Friday, August 9, 2019


Verse and illustration by W. W. Denslow
Author of Denslow's Scarecrow and Tinman, original illustrator of The Wonderful Wizard of Oz, Father Goose: His Book, Dot and Tot of Merryland, etc. 

Originally published in The Minneapolis Star Tribune, June 29, 1902.

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Originally published in the Philadelphia Public Ledger, May 6, 1917.
Riddle Day in Supposyville

The first of May is riddle day;
And in Supposyville,
The townfolk, dressed in colors gay,
Assemble on the hill;
The King and Queen and Fiddlesticks
Gave riddles out at three,
And all the folks are in a line,
Same as a spelling bee;
And when you miss you step right out
And have a cake or bun;
But, oh! my goody, don’t each try
To be the lucky one—
To outguess all the rest and win
The cup and bag of gold
And the title “Royal Riddle Guesser,”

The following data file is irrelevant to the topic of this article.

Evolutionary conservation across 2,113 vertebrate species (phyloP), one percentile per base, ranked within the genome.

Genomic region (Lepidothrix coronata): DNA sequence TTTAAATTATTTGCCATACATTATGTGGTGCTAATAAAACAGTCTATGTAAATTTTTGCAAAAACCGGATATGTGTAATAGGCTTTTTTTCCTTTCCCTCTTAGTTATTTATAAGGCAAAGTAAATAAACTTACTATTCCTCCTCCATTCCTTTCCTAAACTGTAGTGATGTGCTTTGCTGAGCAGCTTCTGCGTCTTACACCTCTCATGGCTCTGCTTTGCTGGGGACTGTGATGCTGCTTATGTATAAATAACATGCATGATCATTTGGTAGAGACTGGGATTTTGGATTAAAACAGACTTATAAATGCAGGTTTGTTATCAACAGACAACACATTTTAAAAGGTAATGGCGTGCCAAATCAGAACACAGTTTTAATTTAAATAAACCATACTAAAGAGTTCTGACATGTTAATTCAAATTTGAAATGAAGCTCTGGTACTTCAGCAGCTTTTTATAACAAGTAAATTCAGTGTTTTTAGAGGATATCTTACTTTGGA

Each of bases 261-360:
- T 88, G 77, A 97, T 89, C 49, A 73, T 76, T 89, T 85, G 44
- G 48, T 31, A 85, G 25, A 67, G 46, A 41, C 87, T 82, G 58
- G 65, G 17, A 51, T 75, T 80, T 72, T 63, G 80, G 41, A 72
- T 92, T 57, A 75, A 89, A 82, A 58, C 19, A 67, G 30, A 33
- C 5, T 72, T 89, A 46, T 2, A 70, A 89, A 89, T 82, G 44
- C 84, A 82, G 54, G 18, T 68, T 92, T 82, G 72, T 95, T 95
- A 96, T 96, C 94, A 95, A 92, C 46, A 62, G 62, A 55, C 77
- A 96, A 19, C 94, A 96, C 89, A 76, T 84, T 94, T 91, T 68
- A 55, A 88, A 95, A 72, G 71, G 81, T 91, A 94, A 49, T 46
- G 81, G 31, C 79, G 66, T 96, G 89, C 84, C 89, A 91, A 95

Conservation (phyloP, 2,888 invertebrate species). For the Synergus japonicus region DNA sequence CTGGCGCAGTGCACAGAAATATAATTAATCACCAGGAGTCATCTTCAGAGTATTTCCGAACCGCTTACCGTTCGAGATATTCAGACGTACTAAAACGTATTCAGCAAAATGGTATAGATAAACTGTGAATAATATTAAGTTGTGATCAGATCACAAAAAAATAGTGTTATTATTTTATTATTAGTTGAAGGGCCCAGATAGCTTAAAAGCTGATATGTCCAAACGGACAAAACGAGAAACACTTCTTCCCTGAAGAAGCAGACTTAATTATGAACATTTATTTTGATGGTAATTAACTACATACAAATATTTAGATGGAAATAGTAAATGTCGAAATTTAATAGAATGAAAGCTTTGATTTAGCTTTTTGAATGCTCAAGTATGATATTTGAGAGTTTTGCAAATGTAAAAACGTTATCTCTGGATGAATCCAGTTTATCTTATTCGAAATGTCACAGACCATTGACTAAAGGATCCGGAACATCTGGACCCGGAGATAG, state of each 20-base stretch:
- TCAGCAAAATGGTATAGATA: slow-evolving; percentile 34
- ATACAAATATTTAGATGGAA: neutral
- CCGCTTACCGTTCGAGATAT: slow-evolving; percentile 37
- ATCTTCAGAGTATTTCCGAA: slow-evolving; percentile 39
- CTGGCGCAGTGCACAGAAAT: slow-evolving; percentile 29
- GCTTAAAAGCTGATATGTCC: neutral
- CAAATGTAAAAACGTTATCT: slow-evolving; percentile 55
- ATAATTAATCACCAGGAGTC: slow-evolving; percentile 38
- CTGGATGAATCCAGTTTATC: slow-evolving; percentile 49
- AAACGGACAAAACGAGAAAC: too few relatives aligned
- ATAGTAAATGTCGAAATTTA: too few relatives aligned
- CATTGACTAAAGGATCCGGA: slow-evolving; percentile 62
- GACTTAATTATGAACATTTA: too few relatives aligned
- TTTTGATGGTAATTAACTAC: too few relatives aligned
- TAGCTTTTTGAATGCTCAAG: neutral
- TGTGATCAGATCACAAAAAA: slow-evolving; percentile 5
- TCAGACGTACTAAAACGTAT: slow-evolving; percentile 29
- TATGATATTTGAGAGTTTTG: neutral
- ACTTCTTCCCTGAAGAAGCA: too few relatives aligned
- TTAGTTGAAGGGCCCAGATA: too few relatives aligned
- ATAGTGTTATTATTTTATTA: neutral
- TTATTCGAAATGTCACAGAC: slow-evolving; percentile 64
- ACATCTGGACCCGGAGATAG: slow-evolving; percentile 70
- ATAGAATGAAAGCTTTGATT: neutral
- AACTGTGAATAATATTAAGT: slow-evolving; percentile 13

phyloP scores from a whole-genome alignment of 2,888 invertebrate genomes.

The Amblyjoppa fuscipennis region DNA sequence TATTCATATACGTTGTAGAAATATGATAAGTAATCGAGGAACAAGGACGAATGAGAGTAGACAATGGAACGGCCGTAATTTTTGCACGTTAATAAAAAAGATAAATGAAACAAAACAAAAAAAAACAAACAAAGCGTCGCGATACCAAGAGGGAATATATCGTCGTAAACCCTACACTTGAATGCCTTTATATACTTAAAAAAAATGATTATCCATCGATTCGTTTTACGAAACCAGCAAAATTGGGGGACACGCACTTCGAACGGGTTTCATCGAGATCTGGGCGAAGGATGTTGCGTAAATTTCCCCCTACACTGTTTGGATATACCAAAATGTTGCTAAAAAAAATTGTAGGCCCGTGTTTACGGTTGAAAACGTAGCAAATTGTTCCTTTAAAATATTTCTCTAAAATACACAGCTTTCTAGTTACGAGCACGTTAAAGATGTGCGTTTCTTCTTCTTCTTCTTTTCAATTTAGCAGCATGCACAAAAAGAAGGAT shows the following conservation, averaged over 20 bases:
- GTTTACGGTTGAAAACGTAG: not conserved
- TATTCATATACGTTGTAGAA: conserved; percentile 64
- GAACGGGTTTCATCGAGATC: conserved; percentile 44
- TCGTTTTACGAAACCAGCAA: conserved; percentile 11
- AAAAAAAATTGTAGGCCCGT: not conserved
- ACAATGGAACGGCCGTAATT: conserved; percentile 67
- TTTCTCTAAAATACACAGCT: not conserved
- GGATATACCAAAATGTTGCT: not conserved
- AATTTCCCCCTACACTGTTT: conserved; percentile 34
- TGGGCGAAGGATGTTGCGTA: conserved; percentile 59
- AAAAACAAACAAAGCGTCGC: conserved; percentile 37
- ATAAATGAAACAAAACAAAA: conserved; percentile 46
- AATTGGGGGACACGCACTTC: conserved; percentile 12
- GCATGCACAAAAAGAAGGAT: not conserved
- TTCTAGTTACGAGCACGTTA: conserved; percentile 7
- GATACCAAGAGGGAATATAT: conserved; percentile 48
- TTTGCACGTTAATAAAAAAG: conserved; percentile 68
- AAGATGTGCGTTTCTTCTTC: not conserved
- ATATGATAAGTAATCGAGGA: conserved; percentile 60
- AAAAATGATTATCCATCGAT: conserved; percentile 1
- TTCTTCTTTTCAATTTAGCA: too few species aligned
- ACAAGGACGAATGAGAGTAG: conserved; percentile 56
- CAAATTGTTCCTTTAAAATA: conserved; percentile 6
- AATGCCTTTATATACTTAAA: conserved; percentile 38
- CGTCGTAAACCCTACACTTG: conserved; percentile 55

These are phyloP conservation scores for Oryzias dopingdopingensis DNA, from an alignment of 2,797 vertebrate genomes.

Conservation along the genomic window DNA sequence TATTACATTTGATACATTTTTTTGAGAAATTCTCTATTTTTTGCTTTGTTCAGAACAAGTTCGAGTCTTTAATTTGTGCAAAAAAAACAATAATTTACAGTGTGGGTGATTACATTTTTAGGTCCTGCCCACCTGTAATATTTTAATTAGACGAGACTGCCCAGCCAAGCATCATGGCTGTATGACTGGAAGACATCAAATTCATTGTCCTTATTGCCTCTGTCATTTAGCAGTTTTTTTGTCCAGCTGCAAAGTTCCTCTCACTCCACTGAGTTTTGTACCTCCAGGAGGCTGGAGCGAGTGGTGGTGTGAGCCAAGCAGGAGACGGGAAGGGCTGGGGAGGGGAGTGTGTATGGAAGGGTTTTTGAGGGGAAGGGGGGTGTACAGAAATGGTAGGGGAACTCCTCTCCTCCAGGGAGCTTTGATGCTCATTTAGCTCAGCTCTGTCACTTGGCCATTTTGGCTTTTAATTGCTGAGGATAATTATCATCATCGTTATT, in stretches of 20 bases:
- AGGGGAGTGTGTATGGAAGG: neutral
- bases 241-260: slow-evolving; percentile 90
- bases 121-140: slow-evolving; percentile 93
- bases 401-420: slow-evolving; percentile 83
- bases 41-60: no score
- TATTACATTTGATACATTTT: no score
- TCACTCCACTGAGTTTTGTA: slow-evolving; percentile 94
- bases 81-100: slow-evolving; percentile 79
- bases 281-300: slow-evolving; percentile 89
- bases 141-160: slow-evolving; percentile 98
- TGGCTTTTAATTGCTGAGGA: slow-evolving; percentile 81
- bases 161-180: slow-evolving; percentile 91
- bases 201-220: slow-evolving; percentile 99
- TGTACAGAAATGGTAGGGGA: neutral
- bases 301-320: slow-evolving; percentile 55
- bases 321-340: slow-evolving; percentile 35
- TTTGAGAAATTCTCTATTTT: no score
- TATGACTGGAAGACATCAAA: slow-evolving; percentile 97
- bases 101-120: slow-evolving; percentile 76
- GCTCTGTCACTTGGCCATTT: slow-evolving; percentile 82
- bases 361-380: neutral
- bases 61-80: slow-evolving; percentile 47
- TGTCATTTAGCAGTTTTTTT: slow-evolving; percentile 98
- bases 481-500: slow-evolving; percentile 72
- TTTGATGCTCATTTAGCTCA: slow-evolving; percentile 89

For a year to hold!
“What is it whose whole fortune is
A cent; yet all desire it,
And spend both gold and silver to
Secure and to acquire it?”
The tailor missed, the baker missed;
“A rose!” piped up the next,
A little lass; the other two
Retire abashed and vexed.
One riddle follows t’other, and
So entertained are all,
None note the quickly darkening sky
Or see the coming squall;
Down lashed the rain, up rose the gale;
Next minute half the people
Were perching on the housetops,
Fiddlesticks astride the steeple;
The cakes and buns flew through the air,
Too comical for words;
The hats went flapping up the trees
Like lively sort of birds;
But if you think they let this gale
Break up the riddle match,
You don’t know these Supposies;
Perched on tree or fence or thatch,
With ne’er a thought of fixings fine,
They stayed in wind and rain
A-shouting answers to the Queen
With all their might and main;
A little merchant won the match;
Then all splash off together,
Forgetting in their jolly talk
The shocking riddle weather.
It takes a lot to discompose
A people so unique as those!

Copyright © 2019 Eric Shanower and David Maxine. All rights reserved.